Assessing the drag suit and parachute trained experimental groups’ performances, there are large differences in results, despite the fact that these training methods arguably are very similar. In Dragunas et al. , the swimmers pulled a parachute behind them, and in Gourgoulis et al. , they wore a belt around their waist with pockets that filled with water when the swimmers swam, increasing the resistance. Dragunas et al.  had a 0.3% gain in 50 m fc performance, while Gourgoulis et al.  experienced a 3.2%, 5.1% and 7.5% gain in 50 m, 100 m and 200 m tests, respectively. The between-group ES was trivial in Dragunas et al. , and in the 50 m, 100 m and 200 m tests in Gourgoulis et al. , it was small to large (0.32, 0.49 and 0.89, respectively). The large variance in results could be due to the fact that the swimmers in Dragunas et al.  were 19–20 years old, and in Gourgoulis et al. , the swimmers were only girls that were 13–14 years old. The younger athletes have a large potential for improvement and possibly have greater use of this form of strength training than the older athletes that are already much stronger. Furthermore, the Gourgoulis et al.  intervention lasted for 11 weeks, where as Dragunas et al.  intervention lasted for only 5 weeks. The 11-week intervention allows for more time for adaption to training and could explain some of the reasons that this intervention had better results than the 5-week intervention.
For the resistance band trained experimental groups, the results were more consistent. In the resistance band trained groups, there were two methods of using the resistance band. Most studies had the participants swim out with the band to give resistance [29,30,31, 48]. The age of the participants ranged from 14 to 16 years old in all studies, and the mean gain in performance for the four interventions was about 2.0%. One study had a combined resisted-assisted method where the swimmers swam resisted one way and assisted the other way . This resulted in a 3.0% gain in performance. Girold et al.  had two experimental groups, one group swam resisted, and one group swam assisted, and then compared the two. The resisted group had a 2.0% gain in performance, which correlated with the other four resisted trained groups, while the assisted group had a 0.9% gain in performance and the lowest gain in performance for all the resistance band trained groups. These results indicate that if training with a resistance band is desired, a combined resisted-assisted method might be most successful. However, only one study had this approach, which makes the results tentative.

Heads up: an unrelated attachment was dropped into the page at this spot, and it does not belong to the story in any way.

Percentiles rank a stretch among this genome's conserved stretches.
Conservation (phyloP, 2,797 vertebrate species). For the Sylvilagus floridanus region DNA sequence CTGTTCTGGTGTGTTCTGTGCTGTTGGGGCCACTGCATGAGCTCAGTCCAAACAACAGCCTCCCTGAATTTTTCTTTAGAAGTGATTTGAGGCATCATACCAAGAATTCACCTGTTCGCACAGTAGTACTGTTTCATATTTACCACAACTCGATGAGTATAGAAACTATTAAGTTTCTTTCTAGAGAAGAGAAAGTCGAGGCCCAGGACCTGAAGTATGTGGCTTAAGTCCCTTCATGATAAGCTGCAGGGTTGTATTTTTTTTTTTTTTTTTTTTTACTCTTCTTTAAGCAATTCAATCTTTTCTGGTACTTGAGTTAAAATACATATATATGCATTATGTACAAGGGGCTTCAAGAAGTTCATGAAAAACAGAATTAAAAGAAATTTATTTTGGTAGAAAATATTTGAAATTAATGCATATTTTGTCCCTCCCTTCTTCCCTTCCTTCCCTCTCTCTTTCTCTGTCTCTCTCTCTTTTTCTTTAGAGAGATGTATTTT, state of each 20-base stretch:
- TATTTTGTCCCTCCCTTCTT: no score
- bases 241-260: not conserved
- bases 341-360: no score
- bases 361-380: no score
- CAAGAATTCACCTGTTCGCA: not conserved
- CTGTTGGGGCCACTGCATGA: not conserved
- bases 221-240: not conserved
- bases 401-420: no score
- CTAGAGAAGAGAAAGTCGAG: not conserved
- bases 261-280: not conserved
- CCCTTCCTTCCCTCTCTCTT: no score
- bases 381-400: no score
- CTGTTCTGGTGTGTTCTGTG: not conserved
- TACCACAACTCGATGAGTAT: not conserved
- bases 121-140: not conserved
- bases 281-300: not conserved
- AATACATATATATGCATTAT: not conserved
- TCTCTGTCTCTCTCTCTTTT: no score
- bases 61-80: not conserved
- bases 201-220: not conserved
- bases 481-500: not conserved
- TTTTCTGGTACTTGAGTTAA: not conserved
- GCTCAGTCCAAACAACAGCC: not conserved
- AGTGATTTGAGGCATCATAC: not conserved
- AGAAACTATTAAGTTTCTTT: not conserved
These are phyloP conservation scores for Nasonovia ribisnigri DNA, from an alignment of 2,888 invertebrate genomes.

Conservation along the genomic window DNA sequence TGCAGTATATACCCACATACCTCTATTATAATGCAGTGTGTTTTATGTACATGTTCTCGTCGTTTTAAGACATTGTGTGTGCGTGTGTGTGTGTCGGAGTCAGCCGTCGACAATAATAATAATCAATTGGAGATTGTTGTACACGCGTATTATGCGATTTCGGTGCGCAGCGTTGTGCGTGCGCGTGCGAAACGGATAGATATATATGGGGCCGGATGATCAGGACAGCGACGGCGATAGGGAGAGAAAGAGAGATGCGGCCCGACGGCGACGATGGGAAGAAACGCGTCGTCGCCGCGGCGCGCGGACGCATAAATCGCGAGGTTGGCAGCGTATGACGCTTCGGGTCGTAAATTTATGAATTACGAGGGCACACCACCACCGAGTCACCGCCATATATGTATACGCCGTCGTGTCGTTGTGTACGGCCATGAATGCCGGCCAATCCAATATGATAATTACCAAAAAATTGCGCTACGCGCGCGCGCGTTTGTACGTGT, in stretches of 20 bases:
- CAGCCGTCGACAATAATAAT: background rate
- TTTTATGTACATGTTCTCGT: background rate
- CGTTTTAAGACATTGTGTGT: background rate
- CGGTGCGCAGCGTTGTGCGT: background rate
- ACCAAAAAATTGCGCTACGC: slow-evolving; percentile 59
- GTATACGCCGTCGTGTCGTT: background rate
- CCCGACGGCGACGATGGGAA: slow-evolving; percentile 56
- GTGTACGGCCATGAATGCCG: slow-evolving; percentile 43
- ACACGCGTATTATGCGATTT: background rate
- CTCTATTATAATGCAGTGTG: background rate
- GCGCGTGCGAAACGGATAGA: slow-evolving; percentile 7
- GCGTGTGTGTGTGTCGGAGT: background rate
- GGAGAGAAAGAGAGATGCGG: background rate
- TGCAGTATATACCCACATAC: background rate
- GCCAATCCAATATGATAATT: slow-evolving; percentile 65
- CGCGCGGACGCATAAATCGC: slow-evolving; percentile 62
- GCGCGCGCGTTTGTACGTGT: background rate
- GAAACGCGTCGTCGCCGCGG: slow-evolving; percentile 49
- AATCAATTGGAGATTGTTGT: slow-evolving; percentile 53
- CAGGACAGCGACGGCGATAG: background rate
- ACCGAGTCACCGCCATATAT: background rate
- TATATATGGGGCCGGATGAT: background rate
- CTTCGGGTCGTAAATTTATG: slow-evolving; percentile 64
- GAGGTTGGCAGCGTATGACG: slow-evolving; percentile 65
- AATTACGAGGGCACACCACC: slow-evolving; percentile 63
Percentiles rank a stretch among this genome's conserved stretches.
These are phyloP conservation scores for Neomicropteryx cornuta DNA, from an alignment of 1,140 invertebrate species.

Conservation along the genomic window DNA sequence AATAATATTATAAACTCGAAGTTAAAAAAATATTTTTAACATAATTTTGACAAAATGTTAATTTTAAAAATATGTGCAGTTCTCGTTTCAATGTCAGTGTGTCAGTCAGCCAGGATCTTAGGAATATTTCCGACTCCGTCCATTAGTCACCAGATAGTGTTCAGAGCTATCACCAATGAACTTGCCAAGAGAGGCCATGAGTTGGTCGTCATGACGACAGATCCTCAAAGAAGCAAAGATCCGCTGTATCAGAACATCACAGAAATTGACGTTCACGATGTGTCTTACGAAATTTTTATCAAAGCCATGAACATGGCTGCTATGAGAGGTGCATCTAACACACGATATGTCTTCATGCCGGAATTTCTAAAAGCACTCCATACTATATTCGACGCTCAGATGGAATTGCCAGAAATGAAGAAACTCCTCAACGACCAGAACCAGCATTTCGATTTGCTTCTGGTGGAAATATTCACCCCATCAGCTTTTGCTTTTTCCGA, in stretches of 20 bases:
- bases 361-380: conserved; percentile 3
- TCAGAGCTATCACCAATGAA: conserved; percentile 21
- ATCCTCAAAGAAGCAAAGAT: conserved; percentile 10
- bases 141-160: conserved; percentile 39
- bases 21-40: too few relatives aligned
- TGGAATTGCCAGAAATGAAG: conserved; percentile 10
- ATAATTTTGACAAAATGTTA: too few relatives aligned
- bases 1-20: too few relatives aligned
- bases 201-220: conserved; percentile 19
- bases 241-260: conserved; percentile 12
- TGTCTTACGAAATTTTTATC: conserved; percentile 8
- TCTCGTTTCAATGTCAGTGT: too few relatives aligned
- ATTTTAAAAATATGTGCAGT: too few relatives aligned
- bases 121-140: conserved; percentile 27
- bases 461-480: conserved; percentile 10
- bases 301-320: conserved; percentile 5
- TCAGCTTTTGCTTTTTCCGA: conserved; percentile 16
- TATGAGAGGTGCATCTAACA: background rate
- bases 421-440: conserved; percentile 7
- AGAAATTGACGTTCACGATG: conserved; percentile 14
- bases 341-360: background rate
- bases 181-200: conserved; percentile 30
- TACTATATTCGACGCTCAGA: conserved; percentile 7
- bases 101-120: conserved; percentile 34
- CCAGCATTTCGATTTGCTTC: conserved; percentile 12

Specific In-water Leg Training